BANGKOK – Asian shares were mixed Thursday after Japan reported weaker than expected trade data for June, with imports falling nearly 13% from a year earlier.
Shares rose in Sydney and Hong Kong but fell in Shanghai, Tokyo and Seoul. U.S. futures slipped and oil prices were little changed.
Japan logged a trade surplus in June for the first time in nearly two years as imports sank, largely due to lower oil prices. Exports rose only 1.5% from a year earlier despite sharp increases in shipments of vehicles as supply chain problems eased. Economists say they anticipate weaker exports in coming months as demand in other major economies slows.
Japan’s benchmark Nikkei 225 declined 1.2% to 32,490.52. Australia’s S&P/ASX 200 added less than 0.1% to 7,326.00. South Korea’s Kospi edged down 0.1% to 2,604.61. Hong Kong’s Hang Seng was virtually flat at 18,954.78, while the Shanghai Composite shed 0.7% to 3,175.81.
On Wednesday, Wall Street added to its big rally for the year following profit reports from a spate of banks and other big U.S. companies. Gains on the Nasdaq were muted as Netflix reported that its subscriber base grew while profit was weaker than forecast. Tesla’s results, although positive, also proved disappointing.
The tepid results for Netflix and Tesla may have made Asian investors cautious, Stephen Innes, managing partner at SPI Asset Management, said in a commentary.
“But with inflation easing and odds for a soft landing rising, investors may adopt an ‘it could have been worse mood,’ ” he added.
The S&P 500 rose 0.2% to 4,565.72. It is now up nearly 19% for the year so far and at its highest level in more than 15 months.
The Dow Jones Industrial Average gained 0.3% to 35,061.21 and the Nasdaq composite edged up less than 0.1%, to 14,358.02.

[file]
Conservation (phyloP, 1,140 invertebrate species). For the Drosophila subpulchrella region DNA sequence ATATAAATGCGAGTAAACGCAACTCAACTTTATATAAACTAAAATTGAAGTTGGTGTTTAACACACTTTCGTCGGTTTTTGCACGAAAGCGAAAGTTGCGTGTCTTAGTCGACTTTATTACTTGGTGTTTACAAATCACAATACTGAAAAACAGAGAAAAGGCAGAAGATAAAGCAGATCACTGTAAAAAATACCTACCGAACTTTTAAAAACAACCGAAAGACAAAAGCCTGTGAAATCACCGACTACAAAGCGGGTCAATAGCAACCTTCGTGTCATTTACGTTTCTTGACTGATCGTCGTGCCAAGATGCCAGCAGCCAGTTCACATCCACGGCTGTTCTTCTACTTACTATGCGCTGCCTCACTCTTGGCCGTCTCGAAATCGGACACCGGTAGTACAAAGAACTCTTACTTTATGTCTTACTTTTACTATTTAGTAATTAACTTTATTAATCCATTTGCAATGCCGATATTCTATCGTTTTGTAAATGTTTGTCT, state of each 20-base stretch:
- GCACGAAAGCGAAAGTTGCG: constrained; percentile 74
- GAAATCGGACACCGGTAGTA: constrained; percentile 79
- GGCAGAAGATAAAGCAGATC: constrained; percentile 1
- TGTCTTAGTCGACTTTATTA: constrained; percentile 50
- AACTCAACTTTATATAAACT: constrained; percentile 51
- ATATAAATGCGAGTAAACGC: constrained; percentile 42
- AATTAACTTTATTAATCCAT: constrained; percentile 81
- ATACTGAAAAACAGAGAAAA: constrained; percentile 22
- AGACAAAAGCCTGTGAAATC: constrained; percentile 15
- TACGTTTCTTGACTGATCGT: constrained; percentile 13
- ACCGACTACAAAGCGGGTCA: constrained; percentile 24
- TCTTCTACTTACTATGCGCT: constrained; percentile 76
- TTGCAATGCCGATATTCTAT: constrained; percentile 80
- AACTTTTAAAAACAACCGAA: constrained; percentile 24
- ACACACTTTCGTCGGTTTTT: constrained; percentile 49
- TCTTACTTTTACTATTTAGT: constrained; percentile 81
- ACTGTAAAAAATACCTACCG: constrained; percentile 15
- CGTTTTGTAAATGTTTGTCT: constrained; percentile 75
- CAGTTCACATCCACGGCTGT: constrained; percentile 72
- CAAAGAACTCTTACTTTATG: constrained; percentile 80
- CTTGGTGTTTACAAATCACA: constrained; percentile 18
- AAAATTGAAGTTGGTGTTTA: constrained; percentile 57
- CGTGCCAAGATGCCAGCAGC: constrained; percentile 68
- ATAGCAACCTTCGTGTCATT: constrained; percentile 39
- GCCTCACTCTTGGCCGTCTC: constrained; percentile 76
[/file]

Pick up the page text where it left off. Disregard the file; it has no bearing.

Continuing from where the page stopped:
Elevance Health helped lead the market after it climbed 4.4%. The insurance provider reported stronger profit and revenue for the spring than analysts expected and raised its earnings forecast for the full year.
Western Alliance Bancorp bounced from an early loss to a gain of 7.8% after reporting weaker profit for the latest quarter than analysts expected. It also said customers added $3.5 billion in deposits from April through June.
U.S. Bancorp rose 6.5% after reporting weaker profit than expected but slightly stronger revenue. It also said its deposits grew 3.2% from earlier this year. M&T Bank gained 2.5% after reporting stronger profit than expected and higher deposits. Investment bank Goldman Sachs added 1% after it fell short of profit expectations for the latest quarter but topped forecasts for revenue.
The pressure caused by high interest rates has led to failures of several U.S. banks. Other smaller and midsized banks are under heavy investor scrutiny. Recent data reports have raised hopes that inflation is moderating enough to convince the Federal Reserve to halt rate hikes soon. That could help the economy avoid a long-predicted recession.
One of Wall Street’s biggest winners was Carvana, which soared 40.2%. The used-car dealer agreed with its creditors to reduce its debt by more than $1.2 billion. It also reported a milder net loss for the latest quarter than analysts expected.
The earnings reporting season is picking up momentum in its second week. Analysts are forecasting a third straight quarter of weaker earnings per share for S&P 500 companies, but that low bar makes it easier for companies to top expectations.
In the commodities market, wheat prices surged after Russia launched drone and missile attacks on critical port infrastructure in Ukraine, destroying 60,000 tons of grain. The price of soft red winter wheat, traded in Chicago and used for cookies and specialty products, rose 8.5%.
The attacks come days after Russia pulled out of the Black Sea Grain Initiative, which allowed exports from Ukraine to reach many countries facing the threat of hunger.
In other trading Thursday, benchmark U.S. crude shed 7 cents to $75.22 per barrel in electronic trading on the New York Mercantile Exchange. Brent crude, the international standard, fell 8 cents to $79.38 a barrel.
The U.S. dollar fell to 139.54 Japanese yen from 139.68 yen. The euro cost $1.1207, up from $1.1204.